WATCH: Wyoming High School Students Enter School Wearing KKK Robes, Waving American Flag

wyoming high school students kkk robes
Viral image shows two Wyoming students wearing white robes to school. (Facebook/Micah Lott)

On Wednesday, students at Riverton High School in Wyoming stormed through the front doors of the school dressed in what appeared to be KKK robes and waving the American flag. They were both wearing white robes and big grins on their faces. One of the boys was wearing a pointed hood and had a large cross around his neck.

A “white out” theme was encouraged for that day as a “Spirit Day” at the high school and was meant to be a celebration of the school’s team colors, red and white, according to Wyoming Public Media.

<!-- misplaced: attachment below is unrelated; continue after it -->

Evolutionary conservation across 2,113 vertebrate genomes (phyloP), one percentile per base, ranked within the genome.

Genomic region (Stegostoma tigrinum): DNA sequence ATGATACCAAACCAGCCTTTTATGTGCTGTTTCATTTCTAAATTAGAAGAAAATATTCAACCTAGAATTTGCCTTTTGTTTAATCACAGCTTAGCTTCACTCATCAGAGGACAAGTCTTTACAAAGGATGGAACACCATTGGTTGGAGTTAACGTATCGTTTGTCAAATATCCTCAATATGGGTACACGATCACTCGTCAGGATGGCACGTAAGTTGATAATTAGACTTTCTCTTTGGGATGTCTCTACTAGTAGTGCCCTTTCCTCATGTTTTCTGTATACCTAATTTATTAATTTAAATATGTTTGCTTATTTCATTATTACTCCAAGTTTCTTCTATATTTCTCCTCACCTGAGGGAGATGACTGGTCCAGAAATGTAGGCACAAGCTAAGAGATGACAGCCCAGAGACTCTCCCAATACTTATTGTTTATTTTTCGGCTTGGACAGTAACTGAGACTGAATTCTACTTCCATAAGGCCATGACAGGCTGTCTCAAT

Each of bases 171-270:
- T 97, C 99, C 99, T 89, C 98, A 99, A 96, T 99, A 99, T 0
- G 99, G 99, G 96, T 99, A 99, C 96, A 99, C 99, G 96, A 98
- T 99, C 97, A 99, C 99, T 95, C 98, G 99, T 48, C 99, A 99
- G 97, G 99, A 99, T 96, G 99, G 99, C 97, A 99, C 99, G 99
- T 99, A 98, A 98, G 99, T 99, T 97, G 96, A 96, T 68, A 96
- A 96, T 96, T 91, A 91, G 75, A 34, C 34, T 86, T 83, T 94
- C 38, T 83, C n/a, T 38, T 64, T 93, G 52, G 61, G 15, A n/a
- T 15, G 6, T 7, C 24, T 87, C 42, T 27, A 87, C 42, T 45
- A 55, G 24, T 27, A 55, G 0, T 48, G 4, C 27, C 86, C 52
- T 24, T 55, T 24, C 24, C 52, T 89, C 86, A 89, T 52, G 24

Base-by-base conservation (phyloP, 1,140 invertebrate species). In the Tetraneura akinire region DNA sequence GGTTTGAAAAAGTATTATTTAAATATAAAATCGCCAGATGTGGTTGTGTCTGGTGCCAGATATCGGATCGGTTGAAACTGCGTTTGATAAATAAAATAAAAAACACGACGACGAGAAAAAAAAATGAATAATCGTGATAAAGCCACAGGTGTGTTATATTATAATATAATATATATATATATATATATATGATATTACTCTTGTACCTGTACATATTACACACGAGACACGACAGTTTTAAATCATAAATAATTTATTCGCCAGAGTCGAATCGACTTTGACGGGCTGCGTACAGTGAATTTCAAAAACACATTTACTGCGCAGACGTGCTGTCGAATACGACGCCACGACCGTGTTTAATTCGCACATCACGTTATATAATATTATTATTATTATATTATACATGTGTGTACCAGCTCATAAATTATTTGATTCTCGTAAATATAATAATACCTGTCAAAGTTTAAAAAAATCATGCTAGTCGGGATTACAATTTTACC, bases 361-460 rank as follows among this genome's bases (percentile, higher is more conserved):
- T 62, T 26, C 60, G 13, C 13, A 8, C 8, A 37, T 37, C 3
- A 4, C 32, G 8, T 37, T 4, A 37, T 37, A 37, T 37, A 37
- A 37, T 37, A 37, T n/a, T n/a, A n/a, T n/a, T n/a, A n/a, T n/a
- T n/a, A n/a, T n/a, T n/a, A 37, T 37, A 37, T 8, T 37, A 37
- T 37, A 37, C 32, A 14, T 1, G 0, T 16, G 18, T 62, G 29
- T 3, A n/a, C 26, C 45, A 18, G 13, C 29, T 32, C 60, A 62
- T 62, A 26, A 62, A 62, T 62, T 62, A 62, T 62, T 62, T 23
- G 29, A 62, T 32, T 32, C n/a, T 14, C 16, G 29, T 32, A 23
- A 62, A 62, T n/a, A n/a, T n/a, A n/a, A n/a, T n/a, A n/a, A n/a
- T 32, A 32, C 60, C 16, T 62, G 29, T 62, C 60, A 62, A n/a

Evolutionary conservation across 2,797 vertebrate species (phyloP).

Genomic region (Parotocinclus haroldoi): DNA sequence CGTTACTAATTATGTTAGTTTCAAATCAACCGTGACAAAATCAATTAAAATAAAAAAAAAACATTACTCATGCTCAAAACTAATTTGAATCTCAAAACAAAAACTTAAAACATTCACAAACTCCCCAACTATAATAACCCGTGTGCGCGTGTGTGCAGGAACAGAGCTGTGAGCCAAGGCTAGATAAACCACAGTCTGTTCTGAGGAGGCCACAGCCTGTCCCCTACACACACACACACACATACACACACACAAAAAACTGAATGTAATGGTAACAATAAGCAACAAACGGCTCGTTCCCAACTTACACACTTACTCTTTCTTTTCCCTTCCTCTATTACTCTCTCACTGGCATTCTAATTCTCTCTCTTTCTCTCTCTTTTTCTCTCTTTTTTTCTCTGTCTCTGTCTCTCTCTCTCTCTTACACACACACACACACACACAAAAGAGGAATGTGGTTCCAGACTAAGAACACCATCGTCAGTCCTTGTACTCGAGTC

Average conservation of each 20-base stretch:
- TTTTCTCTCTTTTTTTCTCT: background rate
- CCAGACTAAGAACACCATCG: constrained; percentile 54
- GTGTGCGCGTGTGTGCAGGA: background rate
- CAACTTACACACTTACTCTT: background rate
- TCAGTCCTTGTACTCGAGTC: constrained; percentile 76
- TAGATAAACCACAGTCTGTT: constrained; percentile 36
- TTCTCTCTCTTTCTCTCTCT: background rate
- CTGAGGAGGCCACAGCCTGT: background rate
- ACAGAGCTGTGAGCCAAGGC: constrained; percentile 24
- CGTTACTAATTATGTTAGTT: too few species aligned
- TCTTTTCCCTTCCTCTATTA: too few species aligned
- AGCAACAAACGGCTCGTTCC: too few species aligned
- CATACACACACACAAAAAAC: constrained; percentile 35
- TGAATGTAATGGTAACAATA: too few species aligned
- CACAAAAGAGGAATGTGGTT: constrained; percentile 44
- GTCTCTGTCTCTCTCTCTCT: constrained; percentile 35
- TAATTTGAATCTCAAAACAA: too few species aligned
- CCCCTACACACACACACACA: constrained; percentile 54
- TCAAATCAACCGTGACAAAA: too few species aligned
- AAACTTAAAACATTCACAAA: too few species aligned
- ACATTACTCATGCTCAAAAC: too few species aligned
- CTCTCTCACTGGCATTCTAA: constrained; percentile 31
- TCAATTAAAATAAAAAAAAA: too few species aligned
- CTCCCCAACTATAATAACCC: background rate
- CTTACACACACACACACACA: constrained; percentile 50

A statement issued by the school says that the two unnamed students have been disciplined. Wyoming state superintendent Jillian Balow tweeted that she is saddened and disappointed.

“I am saddened and disappointed by the actions of the two students involved in the incident,” Jillian Balow, Wyoming’s state superintendent, said on Twitter. “This hurts our community, state, and nation.”

At first, some of the students who commented on the school’s Facebook post suggested that the boys were dressed as monks. However, Balow quickly dismissed that notion.

“The facts indicate that they deliberately and intentionally entered the school in attire known to be associated with the Ku Klux Klan,” Balow wrote on Twitter. “Hateful speech, attire, or behavior is unequivocally unacceptable.”

Michael Lott, 26, is a member of the Northern Arapaho Tribe and a Native American rights activist. When he saw the photo on Facebook, he had no doubt in his mind that the boys were dressed as KKK members.

“I was surprised to see something this blatant,” Lott said. “Racism is a taught behavior. We have to acknowledge what we’re teaching our children and how it’s continuing this cycle in our country.”